A source says Citigroup is close to paying about $7 billion to settle an investigation of mortgage securities fraud leading up to the financial crisis. Fred Katayama reports.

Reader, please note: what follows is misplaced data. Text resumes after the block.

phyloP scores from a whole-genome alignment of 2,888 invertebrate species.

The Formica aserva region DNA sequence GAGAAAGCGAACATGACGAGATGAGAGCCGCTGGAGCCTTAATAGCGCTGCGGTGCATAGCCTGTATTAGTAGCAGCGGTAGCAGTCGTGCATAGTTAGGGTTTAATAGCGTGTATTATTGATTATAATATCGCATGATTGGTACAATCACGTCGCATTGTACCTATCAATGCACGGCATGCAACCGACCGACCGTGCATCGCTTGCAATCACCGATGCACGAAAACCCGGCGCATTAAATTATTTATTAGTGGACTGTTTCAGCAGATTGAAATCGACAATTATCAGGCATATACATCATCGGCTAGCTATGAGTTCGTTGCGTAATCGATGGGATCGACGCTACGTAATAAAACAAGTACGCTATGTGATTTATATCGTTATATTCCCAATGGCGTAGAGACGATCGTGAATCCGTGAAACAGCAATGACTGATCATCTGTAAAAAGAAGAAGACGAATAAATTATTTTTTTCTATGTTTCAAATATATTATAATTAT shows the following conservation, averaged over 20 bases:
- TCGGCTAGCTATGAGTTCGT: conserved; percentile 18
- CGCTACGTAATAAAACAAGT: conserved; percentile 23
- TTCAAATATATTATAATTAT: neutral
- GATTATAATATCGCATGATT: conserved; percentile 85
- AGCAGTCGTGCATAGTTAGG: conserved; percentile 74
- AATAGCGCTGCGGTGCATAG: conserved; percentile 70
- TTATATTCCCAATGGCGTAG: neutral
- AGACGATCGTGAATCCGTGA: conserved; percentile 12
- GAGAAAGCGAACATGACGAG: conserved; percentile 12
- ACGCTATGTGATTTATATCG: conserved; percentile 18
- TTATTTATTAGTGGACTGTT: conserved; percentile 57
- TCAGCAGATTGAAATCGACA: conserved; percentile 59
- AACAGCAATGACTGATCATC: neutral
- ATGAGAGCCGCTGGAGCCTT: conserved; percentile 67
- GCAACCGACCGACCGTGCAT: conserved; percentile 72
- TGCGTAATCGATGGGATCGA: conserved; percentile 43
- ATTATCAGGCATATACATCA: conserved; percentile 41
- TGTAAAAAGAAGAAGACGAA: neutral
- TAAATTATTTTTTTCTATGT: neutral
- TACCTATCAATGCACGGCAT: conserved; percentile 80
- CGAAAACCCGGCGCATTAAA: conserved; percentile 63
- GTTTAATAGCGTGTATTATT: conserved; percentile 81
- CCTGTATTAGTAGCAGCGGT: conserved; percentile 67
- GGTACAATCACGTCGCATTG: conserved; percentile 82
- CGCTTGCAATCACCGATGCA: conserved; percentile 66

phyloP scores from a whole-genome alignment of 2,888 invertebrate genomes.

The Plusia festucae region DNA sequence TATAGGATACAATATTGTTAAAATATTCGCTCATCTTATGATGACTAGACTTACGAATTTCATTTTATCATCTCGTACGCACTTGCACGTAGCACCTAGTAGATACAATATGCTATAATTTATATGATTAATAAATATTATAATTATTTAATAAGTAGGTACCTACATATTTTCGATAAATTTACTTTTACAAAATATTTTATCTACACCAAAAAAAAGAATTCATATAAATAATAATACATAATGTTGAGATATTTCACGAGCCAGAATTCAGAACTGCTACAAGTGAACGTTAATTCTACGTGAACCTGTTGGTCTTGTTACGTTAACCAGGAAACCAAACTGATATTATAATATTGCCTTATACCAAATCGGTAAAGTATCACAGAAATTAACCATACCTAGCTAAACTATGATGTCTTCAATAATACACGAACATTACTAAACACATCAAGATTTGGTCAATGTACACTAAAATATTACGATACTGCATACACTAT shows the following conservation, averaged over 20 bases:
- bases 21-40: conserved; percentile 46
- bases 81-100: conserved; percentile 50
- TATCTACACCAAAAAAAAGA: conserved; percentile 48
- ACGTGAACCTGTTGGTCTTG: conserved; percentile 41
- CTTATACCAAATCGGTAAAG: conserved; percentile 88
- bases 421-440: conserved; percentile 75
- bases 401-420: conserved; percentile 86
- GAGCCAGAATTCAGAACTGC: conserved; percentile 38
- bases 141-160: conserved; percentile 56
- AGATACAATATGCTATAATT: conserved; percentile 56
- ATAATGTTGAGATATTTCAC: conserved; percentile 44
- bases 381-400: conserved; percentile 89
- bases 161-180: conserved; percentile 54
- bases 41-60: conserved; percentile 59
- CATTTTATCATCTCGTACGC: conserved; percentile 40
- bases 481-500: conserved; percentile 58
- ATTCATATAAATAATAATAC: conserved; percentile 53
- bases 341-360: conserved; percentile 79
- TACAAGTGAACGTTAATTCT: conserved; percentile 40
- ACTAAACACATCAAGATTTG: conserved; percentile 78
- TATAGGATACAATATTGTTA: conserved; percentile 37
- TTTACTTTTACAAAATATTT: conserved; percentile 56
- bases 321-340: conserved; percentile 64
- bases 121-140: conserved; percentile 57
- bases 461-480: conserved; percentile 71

Citigroup is close to putting a mortgage securities fraud investigation behind it, but a source says the bank will have to fork over about $7 billion. That's a lot more than analysts had been expecting, and roughly $3 billion less than what U.S. authorities had demanded last month. Analysts believe Citi has around $3 billion in reserves set aside for a related settlement. The cash deal would include several billion dollars to aid struggling borrowers. The source says a settlement could be announced as early as next week. Analysts will be closely listening for details or hints when Citigroup releases its quarterly earnings report on Monday. Citi's stock, which has shed nine percent this year, rose slightly at the start of trade. Keefe, Bruyette & Woods analyst Brian Kleinhanzl said, "We would be more constructive on shares of Citigroup if the company could put outstanding litigation issues behind it in the near term. ... Reducing litigation expense would be a meaningful catalyst to future earnings." The New York Times says that a deal with Citigroup would raise the stakes for Bank of America and its pending mortgage case. JPMorgan Chase had paid $13 billion back in November to resolve a similar investigation.